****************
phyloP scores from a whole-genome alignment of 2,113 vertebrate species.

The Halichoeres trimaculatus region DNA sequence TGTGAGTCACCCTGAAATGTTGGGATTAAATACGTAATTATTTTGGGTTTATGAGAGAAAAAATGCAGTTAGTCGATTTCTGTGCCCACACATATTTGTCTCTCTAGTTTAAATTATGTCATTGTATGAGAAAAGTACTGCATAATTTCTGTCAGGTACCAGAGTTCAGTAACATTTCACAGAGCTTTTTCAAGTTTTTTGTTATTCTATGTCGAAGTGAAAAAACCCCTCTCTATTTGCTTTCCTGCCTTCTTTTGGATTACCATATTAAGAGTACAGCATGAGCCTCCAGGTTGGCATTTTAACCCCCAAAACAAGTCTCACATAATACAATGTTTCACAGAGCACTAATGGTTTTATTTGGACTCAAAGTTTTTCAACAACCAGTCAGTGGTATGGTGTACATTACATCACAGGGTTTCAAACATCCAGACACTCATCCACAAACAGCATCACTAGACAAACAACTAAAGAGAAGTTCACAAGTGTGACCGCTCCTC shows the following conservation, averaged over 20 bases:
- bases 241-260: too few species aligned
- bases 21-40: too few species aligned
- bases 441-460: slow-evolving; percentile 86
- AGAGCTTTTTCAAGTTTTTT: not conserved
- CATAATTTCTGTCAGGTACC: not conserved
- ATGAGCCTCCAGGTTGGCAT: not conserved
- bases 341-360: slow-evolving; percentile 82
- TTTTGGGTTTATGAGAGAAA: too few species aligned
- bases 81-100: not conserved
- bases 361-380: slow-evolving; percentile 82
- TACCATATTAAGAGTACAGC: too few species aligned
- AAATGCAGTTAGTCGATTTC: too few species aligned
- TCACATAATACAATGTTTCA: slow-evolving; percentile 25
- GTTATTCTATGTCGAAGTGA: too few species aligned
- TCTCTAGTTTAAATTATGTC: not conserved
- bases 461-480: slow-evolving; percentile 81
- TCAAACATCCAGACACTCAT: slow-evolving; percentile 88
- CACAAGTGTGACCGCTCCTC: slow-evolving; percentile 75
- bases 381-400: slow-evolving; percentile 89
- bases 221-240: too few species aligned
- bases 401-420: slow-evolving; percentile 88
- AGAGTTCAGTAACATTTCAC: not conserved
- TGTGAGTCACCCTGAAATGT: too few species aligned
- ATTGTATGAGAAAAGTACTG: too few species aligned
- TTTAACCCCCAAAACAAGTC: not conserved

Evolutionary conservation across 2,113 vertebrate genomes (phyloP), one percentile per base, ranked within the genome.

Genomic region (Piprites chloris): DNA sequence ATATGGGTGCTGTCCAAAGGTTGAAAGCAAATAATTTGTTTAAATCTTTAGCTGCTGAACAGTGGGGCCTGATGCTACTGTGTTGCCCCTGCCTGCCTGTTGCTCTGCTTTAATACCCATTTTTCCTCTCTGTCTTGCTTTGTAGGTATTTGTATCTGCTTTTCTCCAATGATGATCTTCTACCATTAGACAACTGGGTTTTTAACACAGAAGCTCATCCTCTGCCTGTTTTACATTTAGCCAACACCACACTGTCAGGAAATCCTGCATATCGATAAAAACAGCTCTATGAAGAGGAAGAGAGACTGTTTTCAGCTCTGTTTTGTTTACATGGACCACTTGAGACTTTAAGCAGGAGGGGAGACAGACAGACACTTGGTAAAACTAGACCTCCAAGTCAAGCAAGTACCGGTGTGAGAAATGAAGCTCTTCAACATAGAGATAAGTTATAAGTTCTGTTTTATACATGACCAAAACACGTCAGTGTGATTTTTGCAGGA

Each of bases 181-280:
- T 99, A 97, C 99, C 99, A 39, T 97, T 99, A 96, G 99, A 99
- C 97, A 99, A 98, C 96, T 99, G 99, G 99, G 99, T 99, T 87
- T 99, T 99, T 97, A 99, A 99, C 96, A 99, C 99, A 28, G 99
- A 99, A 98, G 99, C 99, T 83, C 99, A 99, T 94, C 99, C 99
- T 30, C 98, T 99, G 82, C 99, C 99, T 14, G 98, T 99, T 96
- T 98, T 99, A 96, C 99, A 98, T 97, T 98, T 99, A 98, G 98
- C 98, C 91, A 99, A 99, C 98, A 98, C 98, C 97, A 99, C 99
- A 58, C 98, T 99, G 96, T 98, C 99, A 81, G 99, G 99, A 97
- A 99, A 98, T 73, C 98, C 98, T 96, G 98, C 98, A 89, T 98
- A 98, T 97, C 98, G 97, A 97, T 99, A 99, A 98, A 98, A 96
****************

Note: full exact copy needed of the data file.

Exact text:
phyloP scores from a whole-genome alignment of 2,113 vertebrate species.

The Halichoeres trimaculatus region DNA sequence TGTGAGTCACCCTGAAATGTTGGGATTAAATACGTAATTATTTTGGGTTTATGAGAGAAAAAATGCAGTTAGTCGATTTCTGTGCCCACACATATTTGTCTCTCTAGTTTAAATTATGTCATTGTATGAGAAAAGTACTGCATAATTTCTGTCAGGTACCAGAGTTCAGTAACATTTCACAGAGCTTTTTCAAGTTTTTTGTTATTCTATGTCGAAGTGAAAAAACCCCTCTCTATTTGCTTTCCTGCCTTCTTTTGGATTACCATATTAAGAGTACAGCATGAGCCTCCAGGTTGGCATTTTAACCCCCAAAACAAGTCTCACATAATACAATGTTTCACAGAGCACTAATGGTTTTATTTGGACTCAAAGTTTTTCAACAACCAGTCAGTGGTATGGTGTACATTACATCACAGGGTTTCAAACATCCAGACACTCATCCACAAACAGCATCACTAGACAAACAACTAAAGAGAAGTTCACAAGTGTGACCGCTCCTC shows the following conservation, averaged over 20 bases:
- bases 241-260: too few species aligned
- bases 21-40: too few species aligned
- bases 441-460: slow-evolving; percentile 86
- AGAGCTTTTTCAAGTTTTTT: not conserved
- CATAATTTCTGTCAGGTACC: not conserved
- ATGAGCCTCCAGGTTGGCAT: not conserved
- bases 341-360: slow-evolving; percentile 82
- TTTTGGGTTTATGAGAGAAA: too few species aligned
- bases 81-100: not conserved
- bases 361-380: slow-evolving; percentile 82
- TACCATATTAAGAGTACAGC: too few species aligned
- AAATGCAGTTAGTCGATTTC: too few species aligned
- TCACATAATACAATGTTTCA: slow-evolving; percentile 25
- GTTATTCTATGTCGAAGTGA: too few species aligned
- TCTCTAGTTTAAATTATGTC: not conserved
- bases 461-480: slow-evolving; percentile 81
- TCAAACATCCAGACACTCAT: slow-evolving; percentile 88
- CACAAGTGTGACCGCTCCTC: slow-evolving; percentile 75
- bases 381-400: slow-evolving; percentile 89
- bases 221-240: too few species aligned
- bases 401-420: slow-evolving; percentile 88
- AGAGTTCAGTAACATTTCAC: not conserved
- TGTGAGTCACCCTGAAATGT: too few species aligned
- ATTGTATGAGAAAAGTACTG: too few species aligned
- TTTAACCCCCAAAACAAGTC: not conserved

Evolutionary conservation across 2,113 vertebrate genomes (phyloP), one percentile per base, ranked within the genome.

Genomic region (Piprites chloris): DNA sequence ATATGGGTGCTGTCCAAAGGTTGAAAGCAAATAATTTGTTTAAATCTTTAGCTGCTGAACAGTGGGGCCTGATGCTACTGTGTTGCCCCTGCCTGCCTGTTGCTCTGCTTTAATACCCATTTTTCCTCTCTGTCTTGCTTTGTAGGTATTTGTATCTGCTTTTCTCCAATGATGATCTTCTACCATTAGACAACTGGGTTTTTAACACAGAAGCTCATCCTCTGCCTGTTTTACATTTAGCCAACACCACACTGTCAGGAAATCCTGCATATCGATAAAAACAGCTCTATGAAGAGGAAGAGAGACTGTTTTCAGCTCTGTTTTGTTTACATGGACCACTTGAGACTTTAAGCAGGAGGGGAGACAGACAGACACTTGGTAAAACTAGACCTCCAAGTCAAGCAAGTACCGGTGTGAGAAATGAAGCTCTTCAACATAGAGATAAGTTATAAGTTCTGTTTTATACATGACCAAAACACGTCAGTGTGATTTTTGCAGGA

Each of bases 181-280:
- T 99, A 97, C 99, C 99, A 39, T 97, T 99, A 96, G 99, A 99
- C 97, A 99, A 98, C 96, T 99, G 99, G 99, G 99, T 99, T 87
- T 99, T 99, T 97, A 99, A 99, C 96, A 99, C 99, A 28, G 99
- A 99, A 98, G 99, C 99, T 83, C 99, A 99, T 94, C 99, C 99
- T 30, C 98, T 99, G 82, C 99, C 99, T 14, G 98, T 99, T 96
- T 98, T 99, A 96, C 99, A 98, T 97, T 98, T 99, A 98, G 98
- C 98, C 91, A 99, A 99, C 98, A 98, C 98, C 97, A 99, C 99
- A 58, C 98, T 99, G 96, T 98, C 99, A 81, G 99, G 99, A 97
- A 99, A 98, T 73, C 98, C 98, T 96, G 98, C 98, A 89, T 98
- A 98, T 97, C 98, G 97, A 97, T 99, A 99, A 98, A 98, A 96